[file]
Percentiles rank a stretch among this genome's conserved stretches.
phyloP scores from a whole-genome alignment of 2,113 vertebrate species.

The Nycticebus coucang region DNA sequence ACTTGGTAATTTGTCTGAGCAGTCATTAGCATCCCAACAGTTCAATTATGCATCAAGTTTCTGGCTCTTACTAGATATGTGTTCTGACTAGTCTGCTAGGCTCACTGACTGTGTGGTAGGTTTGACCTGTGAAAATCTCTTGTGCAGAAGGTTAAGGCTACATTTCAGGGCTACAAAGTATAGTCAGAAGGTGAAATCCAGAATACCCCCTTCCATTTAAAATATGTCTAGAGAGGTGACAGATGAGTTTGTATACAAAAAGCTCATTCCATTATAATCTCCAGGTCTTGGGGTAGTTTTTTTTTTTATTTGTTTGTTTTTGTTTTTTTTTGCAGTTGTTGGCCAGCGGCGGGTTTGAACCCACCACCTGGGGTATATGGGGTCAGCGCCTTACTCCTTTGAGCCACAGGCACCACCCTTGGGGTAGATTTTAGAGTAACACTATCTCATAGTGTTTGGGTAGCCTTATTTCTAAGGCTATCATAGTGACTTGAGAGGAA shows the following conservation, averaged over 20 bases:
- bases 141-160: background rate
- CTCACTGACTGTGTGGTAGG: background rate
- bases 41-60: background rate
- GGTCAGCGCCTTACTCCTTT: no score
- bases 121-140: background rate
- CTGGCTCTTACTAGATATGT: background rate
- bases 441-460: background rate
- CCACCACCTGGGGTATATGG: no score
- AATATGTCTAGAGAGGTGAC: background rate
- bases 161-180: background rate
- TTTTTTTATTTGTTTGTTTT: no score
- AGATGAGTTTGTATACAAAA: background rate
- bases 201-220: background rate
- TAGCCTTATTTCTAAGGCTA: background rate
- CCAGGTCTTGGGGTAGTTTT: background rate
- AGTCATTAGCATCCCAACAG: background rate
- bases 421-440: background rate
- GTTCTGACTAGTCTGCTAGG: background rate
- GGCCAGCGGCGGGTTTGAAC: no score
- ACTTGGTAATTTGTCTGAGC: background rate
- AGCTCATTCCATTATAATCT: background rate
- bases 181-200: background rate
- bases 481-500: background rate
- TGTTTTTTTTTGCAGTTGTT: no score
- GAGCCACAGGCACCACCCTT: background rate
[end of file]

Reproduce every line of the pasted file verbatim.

Percentiles rank a stretch among this genome's conserved stretches.
phyloP scores from a whole-genome alignment of 2,113 vertebrate species.

The Nycticebus coucang region DNA sequence ACTTGGTAATTTGTCTGAGCAGTCATTAGCATCCCAACAGTTCAATTATGCATCAAGTTTCTGGCTCTTACTAGATATGTGTTCTGACTAGTCTGCTAGGCTCACTGACTGTGTGGTAGGTTTGACCTGTGAAAATCTCTTGTGCAGAAGGTTAAGGCTACATTTCAGGGCTACAAAGTATAGTCAGAAGGTGAAATCCAGAATACCCCCTTCCATTTAAAATATGTCTAGAGAGGTGACAGATGAGTTTGTATACAAAAAGCTCATTCCATTATAATCTCCAGGTCTTGGGGTAGTTTTTTTTTTTATTTGTTTGTTTTTGTTTTTTTTTGCAGTTGTTGGCCAGCGGCGGGTTTGAACCCACCACCTGGGGTATATGGGGTCAGCGCCTTACTCCTTTGAGCCACAGGCACCACCCTTGGGGTAGATTTTAGAGTAACACTATCTCATAGTGTTTGGGTAGCCTTATTTCTAAGGCTATCATAGTGACTTGAGAGGAA shows the following conservation, averaged over 20 bases:
- bases 141-160: background rate
- CTCACTGACTGTGTGGTAGG: background rate
- bases 41-60: background rate
- GGTCAGCGCCTTACTCCTTT: no score
- bases 121-140: background rate
- CTGGCTCTTACTAGATATGT: background rate
- bases 441-460: background rate
- CCACCACCTGGGGTATATGG: no score
- AATATGTCTAGAGAGGTGAC: background rate
- bases 161-180: background rate
- TTTTTTTATTTGTTTGTTTT: no score
- AGATGAGTTTGTATACAAAA: background rate
- bases 201-220: background rate
- TAGCCTTATTTCTAAGGCTA: background rate
- CCAGGTCTTGGGGTAGTTTT: background rate
- AGTCATTAGCATCCCAACAG: background rate
- bases 421-440: background rate
- GTTCTGACTAGTCTGCTAGG: background rate
- GGCCAGCGGCGGGTTTGAAC: no score
- ACTTGGTAATTTGTCTGAGC: background rate
- AGCTCATTCCATTATAATCT: background rate
- bases 181-200: background rate
- bases 481-500: background rate
- TGTTTTTTTTTGCAGTTGTT: no score
- GAGCCACAGGCACCACCCTT: background rate